1. Stew apples first by putting them into a saucepan with the sugar, spices and vanilla essence. Cover with just enough water to cover the apples and let simmer for 10 minutes. Add in gooseberries, lemon juice and zest and cook for another 5 minutes. Drain most of the liquid and set aside (you can keep this juice to serve alongside if you wish).
2. Combine dry crumble ingredients. Add in wet ingredients, and mix well until combined. Pour stewed fruit into the bottom of a baking dish and then top with crumble.
3. Bake uncovered for 25 minutes in a oven preheated to 190˚C, until browned on top and thoroughly heated in the middle. Remove from oven and serve with yoghurt, cream or ice cream.
Ingredient notes for Gooseberry and Apple Crumble
- Gooseberries – if, like us, you live somewhere where gooseberries are not easily accessible, you can omit and substitute with more apples, or another fruit like feijoa or rhubarb.
- Treacle – substitute with golden or maple syrup if desired.
- Hazelnuts and almond meal – substitute with flour to make nut-free.
- Desiccated coconut – feel free to add some desiccated coconut if you are loco for the coco.
- Coconut sugar – substitute with various other types of non-liquid sugar.
Serving suggestions for Gooseberry and Apple Crumble
Serve hot with vanilla ice cream, a thick Greek yoghurt or heavy cream poured over.
Other sweet dishes to try
- Puff Pastry Danishes with Blueberry and Cream Cheese (Wienerbrød)
- Custard Flan (Pudim De Leite)
- Walnut-Stuffed Poached Apples (Tufahije)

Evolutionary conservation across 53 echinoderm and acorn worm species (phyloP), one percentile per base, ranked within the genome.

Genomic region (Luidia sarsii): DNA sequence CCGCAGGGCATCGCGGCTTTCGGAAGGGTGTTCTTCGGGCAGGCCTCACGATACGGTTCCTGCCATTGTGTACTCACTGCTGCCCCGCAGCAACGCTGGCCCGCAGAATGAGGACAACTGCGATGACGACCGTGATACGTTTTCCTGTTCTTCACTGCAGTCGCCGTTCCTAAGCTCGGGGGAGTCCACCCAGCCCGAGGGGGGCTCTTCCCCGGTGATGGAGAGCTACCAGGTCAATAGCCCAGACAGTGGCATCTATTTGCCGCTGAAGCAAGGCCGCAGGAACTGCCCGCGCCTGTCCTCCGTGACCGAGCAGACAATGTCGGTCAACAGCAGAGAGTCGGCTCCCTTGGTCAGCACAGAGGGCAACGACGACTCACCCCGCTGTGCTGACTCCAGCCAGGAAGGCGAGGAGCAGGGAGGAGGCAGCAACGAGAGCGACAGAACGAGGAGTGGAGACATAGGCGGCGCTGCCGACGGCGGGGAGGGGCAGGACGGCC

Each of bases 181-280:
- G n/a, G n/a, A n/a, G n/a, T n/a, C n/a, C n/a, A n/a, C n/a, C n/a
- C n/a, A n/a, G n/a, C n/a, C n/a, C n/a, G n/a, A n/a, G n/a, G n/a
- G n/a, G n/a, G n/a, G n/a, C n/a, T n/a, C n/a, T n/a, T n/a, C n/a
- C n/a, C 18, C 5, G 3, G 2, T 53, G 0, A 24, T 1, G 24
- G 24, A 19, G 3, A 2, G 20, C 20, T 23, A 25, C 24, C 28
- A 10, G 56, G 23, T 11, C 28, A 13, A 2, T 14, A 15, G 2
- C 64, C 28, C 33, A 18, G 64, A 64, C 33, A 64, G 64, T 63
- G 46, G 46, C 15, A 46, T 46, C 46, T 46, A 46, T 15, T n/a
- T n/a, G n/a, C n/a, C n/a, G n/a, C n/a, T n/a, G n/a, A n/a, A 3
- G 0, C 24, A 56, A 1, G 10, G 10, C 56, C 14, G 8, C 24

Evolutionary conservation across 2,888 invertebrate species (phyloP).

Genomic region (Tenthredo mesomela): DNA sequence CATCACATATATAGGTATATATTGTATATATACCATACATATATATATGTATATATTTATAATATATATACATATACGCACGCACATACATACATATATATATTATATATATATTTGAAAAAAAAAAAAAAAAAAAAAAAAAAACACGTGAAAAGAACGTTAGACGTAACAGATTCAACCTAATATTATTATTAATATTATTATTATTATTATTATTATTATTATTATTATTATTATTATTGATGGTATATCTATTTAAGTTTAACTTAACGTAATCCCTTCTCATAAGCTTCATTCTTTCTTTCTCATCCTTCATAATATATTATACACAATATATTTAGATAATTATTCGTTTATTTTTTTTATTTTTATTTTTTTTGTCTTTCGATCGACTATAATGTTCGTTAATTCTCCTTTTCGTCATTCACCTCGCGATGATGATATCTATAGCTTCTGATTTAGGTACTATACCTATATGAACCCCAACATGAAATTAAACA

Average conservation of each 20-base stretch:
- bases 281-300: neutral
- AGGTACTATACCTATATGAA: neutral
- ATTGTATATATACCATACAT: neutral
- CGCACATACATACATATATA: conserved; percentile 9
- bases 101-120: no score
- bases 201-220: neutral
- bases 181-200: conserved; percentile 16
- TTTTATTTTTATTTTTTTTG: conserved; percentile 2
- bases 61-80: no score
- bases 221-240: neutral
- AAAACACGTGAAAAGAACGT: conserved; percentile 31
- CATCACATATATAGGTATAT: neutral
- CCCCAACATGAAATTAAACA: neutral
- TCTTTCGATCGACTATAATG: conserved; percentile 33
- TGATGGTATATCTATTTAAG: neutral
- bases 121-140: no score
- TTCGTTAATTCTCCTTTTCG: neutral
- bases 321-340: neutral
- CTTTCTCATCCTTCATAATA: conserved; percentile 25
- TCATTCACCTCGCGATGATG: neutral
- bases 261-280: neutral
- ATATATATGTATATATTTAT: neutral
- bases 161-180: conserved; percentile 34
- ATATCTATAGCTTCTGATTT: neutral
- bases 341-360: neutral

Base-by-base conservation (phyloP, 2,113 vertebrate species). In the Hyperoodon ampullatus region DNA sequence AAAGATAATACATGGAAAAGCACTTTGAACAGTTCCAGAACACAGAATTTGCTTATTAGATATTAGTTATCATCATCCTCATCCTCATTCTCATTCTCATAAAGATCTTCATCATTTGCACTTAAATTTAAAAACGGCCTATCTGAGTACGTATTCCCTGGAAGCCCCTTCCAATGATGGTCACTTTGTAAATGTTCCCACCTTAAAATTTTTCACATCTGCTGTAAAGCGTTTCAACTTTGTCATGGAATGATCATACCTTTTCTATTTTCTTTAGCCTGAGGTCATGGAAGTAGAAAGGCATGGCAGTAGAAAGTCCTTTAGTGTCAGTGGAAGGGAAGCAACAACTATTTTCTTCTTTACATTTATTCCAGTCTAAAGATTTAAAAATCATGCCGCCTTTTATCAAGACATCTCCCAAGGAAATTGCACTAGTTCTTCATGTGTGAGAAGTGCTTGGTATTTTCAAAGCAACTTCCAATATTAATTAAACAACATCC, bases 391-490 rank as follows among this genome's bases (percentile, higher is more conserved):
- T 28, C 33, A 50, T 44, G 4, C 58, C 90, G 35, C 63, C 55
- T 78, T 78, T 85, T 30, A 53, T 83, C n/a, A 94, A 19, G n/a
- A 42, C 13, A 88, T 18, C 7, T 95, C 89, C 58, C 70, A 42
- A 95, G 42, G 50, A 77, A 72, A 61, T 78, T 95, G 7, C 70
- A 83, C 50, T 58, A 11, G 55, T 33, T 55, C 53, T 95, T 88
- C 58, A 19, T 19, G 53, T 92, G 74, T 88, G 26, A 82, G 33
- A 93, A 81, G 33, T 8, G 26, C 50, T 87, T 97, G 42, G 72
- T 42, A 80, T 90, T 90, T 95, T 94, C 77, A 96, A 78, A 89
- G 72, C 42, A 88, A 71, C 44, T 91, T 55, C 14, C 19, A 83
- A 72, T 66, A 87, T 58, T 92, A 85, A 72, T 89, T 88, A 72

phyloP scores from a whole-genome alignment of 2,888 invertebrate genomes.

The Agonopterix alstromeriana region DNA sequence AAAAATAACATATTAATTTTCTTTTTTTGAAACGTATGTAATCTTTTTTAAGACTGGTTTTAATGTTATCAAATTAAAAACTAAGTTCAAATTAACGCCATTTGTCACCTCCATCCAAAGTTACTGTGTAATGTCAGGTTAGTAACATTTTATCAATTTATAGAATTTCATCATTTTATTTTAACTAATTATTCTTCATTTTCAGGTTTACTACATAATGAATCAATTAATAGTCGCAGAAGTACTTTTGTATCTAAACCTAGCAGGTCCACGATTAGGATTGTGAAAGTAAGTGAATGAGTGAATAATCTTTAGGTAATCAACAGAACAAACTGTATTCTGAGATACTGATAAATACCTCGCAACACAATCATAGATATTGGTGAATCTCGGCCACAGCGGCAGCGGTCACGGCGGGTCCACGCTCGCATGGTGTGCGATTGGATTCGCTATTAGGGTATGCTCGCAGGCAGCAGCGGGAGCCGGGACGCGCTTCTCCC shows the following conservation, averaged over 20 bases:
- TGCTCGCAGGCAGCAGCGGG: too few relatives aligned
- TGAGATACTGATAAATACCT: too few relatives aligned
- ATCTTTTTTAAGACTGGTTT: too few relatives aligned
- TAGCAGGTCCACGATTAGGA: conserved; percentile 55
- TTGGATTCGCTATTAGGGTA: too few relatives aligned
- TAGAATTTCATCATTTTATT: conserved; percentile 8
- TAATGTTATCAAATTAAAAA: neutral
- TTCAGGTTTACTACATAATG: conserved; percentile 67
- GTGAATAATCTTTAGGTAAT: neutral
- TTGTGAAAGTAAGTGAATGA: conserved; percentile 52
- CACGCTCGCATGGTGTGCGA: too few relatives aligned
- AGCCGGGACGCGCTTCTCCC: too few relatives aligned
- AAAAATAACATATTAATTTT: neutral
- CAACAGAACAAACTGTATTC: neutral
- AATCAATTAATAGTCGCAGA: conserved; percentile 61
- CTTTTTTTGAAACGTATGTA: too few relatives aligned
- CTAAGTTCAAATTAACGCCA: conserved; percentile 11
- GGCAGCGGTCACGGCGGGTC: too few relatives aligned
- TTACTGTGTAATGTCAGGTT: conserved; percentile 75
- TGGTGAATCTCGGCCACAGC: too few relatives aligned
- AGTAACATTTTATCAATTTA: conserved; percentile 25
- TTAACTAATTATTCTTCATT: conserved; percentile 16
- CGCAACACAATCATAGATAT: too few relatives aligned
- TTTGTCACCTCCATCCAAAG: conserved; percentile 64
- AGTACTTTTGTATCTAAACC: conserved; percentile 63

Healthy Gooseberry and Apple Crumble
Gooseberry & apple mixture:
- 3 apples (peeled and diced)
- 1/4 cup brown sugar
- 1 tsp ground cinnamon
- 1 tsp ground ginger
- 1 tsp vanilla essence
- 500 g gooseberries
- 1 lemon (juice and zest)
- 1 cup rolled oats
- 1/2 cup almond meal
- 1/3 cup chopped hazelnuts
- 1 tsp cinnamon
- 1/4 tsp salt
- 1/3 cup coconut sugar
- 2 tbsp treacle
- 4 tbsp coconut oil (melted)
- 1/4 cup yogurt (normal or non-dairy)
Make gooseberry & apple mixture:
- Put diced apples in a saucepan with sugar, cinnamon, ginger and vanilla essence. Cover with water to just cover apples. Bring to a simmer and cook apples for 10 minutes.
- Add in gooseberries and lemon juice and zest and cook for another 5 minutes.
- Drain most of the liquid and set aside. You can keep this juice to serve alongside if you so desire.
- You can refrigerate the fruit at this point for up 24 hours if you want to prepare it in advance.
Make crumble topping:
- Preheat oven to 190˚C.
- In a large mixing bowl, combine dry ingredients including rolled oats, almond meal, chopped hazelnuts, cinnamon, salt and coconut sugar.
- Add in wet ingredients included treacle, coconut oil and yogurt, and mix well to combine.
- In a square baking dish, pour gooseberry and apple mixture, then top with crumble.
- Bake uncovered for 25 minutes, until browned on top and heated thoroughly in the middle.
- Remove from oven and serve with yogurt, cream or Icecream.
Did you make this recipe? We’d love to know! Tell us how it went in the comments below or tag us (@gourmetvegetarians) in your photos on Instagram.